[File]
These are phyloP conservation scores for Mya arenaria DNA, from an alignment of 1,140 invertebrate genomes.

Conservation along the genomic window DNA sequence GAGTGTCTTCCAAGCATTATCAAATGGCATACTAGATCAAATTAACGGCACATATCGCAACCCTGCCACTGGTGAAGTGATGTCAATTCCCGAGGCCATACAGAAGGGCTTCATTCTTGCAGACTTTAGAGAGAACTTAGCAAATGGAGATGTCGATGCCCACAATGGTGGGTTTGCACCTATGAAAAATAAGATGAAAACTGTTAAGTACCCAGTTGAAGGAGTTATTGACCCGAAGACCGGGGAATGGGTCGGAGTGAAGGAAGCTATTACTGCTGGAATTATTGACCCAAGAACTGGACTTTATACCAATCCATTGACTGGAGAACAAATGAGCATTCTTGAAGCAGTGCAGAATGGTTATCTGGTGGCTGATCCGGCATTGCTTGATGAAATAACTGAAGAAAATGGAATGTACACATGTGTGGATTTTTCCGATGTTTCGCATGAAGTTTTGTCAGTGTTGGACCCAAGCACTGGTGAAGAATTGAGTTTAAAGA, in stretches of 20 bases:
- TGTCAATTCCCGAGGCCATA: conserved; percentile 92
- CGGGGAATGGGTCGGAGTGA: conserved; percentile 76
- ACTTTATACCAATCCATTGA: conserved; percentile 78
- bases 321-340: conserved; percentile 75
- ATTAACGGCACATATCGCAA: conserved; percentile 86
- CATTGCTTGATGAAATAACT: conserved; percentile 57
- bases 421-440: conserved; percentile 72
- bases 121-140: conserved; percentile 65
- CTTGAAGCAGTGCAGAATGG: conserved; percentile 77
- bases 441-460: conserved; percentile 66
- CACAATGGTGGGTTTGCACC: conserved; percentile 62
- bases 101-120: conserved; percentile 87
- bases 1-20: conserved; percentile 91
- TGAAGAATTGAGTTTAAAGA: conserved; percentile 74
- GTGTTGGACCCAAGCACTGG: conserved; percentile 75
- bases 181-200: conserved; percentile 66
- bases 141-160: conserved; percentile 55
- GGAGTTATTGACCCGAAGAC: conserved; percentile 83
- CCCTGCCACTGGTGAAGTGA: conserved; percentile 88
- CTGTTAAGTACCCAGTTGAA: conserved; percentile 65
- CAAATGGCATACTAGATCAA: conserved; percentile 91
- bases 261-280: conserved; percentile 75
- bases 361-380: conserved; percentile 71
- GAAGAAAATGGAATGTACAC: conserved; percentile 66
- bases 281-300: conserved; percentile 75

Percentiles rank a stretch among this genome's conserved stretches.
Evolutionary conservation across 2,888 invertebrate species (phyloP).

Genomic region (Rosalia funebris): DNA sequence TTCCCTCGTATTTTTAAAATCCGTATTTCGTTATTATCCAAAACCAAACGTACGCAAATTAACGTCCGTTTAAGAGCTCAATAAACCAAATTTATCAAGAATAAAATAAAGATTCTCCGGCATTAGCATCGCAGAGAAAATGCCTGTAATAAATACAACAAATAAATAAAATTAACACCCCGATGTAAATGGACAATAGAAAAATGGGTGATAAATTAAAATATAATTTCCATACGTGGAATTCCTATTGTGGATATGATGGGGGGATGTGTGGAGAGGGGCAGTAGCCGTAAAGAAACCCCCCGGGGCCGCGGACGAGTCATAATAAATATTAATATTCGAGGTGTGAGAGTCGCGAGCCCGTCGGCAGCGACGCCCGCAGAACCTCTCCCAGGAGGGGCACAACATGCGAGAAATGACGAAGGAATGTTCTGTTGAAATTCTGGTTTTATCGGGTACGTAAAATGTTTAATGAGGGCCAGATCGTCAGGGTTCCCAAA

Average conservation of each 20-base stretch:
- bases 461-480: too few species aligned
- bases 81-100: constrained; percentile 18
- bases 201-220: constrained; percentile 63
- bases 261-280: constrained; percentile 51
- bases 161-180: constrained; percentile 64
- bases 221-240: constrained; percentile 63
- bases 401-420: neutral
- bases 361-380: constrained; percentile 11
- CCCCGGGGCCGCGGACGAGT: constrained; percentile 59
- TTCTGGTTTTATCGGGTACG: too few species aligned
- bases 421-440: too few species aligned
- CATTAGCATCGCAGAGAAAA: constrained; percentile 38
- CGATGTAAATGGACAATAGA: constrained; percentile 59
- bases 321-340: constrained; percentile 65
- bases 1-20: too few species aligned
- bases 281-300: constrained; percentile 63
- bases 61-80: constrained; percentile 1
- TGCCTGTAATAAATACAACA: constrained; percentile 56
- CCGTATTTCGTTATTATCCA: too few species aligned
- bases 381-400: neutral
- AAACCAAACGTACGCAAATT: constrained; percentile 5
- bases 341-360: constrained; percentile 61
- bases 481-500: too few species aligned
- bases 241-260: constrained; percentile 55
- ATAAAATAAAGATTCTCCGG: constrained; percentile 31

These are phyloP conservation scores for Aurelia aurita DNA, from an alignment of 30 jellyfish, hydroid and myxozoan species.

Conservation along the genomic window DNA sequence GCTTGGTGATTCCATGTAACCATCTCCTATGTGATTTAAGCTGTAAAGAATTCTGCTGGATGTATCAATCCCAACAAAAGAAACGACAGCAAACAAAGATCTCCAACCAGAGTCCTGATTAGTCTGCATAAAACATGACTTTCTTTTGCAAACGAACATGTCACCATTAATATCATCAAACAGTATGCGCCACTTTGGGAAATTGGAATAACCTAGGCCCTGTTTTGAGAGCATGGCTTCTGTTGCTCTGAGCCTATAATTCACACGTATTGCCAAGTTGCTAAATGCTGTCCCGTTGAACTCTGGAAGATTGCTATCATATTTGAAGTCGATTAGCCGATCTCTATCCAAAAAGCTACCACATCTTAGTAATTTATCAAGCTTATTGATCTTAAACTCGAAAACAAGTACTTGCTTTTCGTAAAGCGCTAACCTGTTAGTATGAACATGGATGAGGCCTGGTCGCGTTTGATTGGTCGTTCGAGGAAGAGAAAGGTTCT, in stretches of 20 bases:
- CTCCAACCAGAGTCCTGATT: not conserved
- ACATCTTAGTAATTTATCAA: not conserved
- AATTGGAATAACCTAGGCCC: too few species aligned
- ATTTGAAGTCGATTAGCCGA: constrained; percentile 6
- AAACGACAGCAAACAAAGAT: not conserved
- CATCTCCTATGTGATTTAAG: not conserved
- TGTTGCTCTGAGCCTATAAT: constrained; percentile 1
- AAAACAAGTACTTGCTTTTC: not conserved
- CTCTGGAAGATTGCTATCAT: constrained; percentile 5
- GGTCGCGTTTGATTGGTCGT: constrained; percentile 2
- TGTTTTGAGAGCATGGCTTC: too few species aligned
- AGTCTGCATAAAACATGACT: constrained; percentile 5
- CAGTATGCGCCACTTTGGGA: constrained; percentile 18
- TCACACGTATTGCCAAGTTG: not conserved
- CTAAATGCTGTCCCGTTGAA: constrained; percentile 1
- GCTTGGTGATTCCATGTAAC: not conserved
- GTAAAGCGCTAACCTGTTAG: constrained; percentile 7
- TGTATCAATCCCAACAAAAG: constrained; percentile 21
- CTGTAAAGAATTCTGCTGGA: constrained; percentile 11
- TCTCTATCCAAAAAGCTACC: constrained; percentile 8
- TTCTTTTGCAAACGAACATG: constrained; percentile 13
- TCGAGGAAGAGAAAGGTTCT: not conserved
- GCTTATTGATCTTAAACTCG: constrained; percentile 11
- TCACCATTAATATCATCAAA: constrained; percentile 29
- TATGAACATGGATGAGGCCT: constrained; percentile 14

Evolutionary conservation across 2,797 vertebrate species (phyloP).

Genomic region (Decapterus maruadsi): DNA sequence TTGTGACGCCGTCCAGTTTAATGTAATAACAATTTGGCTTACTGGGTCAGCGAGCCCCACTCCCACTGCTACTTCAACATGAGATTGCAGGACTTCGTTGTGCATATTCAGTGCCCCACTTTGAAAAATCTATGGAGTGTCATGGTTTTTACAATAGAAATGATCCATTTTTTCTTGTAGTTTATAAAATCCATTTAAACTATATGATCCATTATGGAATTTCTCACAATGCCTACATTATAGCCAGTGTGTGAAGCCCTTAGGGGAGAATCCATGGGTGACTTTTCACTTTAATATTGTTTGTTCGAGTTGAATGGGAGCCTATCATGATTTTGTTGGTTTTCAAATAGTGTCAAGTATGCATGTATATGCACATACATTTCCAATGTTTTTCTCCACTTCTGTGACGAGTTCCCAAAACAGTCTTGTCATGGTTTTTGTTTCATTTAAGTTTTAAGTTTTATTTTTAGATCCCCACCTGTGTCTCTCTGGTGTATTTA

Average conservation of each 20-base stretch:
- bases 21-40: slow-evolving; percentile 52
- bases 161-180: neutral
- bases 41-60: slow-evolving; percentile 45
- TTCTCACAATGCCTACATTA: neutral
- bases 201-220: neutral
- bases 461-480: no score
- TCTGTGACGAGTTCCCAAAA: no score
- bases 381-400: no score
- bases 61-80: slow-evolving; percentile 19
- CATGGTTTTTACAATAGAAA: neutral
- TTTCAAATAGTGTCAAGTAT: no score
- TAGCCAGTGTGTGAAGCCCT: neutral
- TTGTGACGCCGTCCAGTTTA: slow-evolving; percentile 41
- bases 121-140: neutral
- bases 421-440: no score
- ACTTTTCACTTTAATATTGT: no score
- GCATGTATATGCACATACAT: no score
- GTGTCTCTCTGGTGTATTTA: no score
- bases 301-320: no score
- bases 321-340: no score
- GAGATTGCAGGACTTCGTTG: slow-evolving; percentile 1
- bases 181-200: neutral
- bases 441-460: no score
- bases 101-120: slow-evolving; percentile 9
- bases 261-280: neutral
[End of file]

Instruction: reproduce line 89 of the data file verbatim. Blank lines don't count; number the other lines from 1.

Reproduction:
- bases 41-60: slow-evolving; percentile 45